The court found Gauger guilty on all three charges. The court found that defendant “knowingly engaged in a course of conduct directed at Crystal Carswell and knew or should have known that this course of conduct would cause a reasonable person to suffer other emotional distress.” The court specifically found that the evidence “overwhelmingly establishes that the defendant directly or indirectly through third parties monitored and communicated to or about Ms. Carswell through his Internet activities.” The court merged the order-of-protection and stalking counts into the aggravated-stalking count and sentenced defendant to five years’ imprisonment.
A “Course of Conduct” May Include Electronic Communication
The trial court looked at what defines “course of conduct,” as it related to the order of protection. The court found that “2 or more acts, including but not limited to acts in which a defendant directly, indirectly, or through third parties, by any action, method, device, or means follows, monitors, observes, surveils, threatens, or communicates to or about, a person, engages in other non-consensual contact, or interferes with or damages a person’s property or pet. A course of conduct may include contact via electronic communications.” Stalking becomes aggravated stalking if the defendant, inter alia, violates an order of protection.
Defendant contends that his Facebook messages to Carswell constituted “communicat[ing] to or about” her. The trial court here specifically found that defendant monitored Carswell. The stalking statute does not define “monitoring,” but the dictionary defines “monitor” as “to watch, keep track of, or check usu. for a special purpose.” Merriam-Webster’s Collegiate Dictionary 750 (10th ed. 2001).
Even without the Facebook messages, the evidence showed that defendant created at least one fictitious Facebook account in the name of Carswell’s friend, downloaded pictures of her and her family, and apparently even obtained mail addressed to her. This course of conduct satisfies that definition, and the court reasonably found that defendant “knew or should have known that this course of conduct would cause a reasonable person to suffer other emotional distress.”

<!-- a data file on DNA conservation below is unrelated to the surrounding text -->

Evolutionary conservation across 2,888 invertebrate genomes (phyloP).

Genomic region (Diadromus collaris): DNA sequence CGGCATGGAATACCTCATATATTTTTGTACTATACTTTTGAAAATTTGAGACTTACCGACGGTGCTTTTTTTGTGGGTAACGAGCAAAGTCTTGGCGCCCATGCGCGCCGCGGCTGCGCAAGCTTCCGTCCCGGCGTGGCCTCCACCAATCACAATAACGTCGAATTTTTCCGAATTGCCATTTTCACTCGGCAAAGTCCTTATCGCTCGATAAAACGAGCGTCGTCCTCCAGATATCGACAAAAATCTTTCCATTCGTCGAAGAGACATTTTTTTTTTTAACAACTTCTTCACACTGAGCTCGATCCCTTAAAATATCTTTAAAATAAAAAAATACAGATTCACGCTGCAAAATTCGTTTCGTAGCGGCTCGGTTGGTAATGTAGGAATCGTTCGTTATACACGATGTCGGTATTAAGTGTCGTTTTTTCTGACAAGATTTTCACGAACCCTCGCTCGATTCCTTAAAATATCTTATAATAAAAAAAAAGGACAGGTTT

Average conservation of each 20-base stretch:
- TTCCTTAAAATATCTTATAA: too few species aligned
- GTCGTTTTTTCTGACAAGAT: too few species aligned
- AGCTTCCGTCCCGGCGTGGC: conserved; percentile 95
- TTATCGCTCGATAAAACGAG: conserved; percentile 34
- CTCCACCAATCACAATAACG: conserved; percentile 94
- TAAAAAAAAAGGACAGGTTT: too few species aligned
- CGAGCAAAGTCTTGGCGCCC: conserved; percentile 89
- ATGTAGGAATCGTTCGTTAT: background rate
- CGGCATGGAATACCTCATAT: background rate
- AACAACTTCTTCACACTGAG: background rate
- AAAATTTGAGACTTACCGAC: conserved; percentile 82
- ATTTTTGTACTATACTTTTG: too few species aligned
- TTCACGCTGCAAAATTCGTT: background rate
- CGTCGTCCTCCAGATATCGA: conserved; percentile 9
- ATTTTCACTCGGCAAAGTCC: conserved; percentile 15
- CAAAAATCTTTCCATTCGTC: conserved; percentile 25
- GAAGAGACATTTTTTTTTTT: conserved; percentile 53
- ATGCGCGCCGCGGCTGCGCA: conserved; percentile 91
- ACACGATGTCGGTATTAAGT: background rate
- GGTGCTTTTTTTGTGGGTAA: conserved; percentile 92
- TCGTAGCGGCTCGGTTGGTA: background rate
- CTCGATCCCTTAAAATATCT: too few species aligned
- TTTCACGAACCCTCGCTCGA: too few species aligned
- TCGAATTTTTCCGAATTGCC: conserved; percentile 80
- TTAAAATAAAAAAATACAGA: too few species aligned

When in Doubt Do Not Contact!
When in doubt about what types of communications would be allowed, err on the side of caution and don’t contact. If the court determines that your communication is a violation, it results in criminal punishment. It isn’t worth it. When an order of protection has been filed against you, take all precautions to avoid the person with the order, including any friends or family. Contacting them can lead to your criminal prosecution.
At Anderson Boback & Marshall, we’re passionate about solving complex family law issues for our clients and their families throughout Chicago and the greater Chicagoland area. Contact us today for a confidential consultation when you have questions or concerns about family law matters including orders of protection.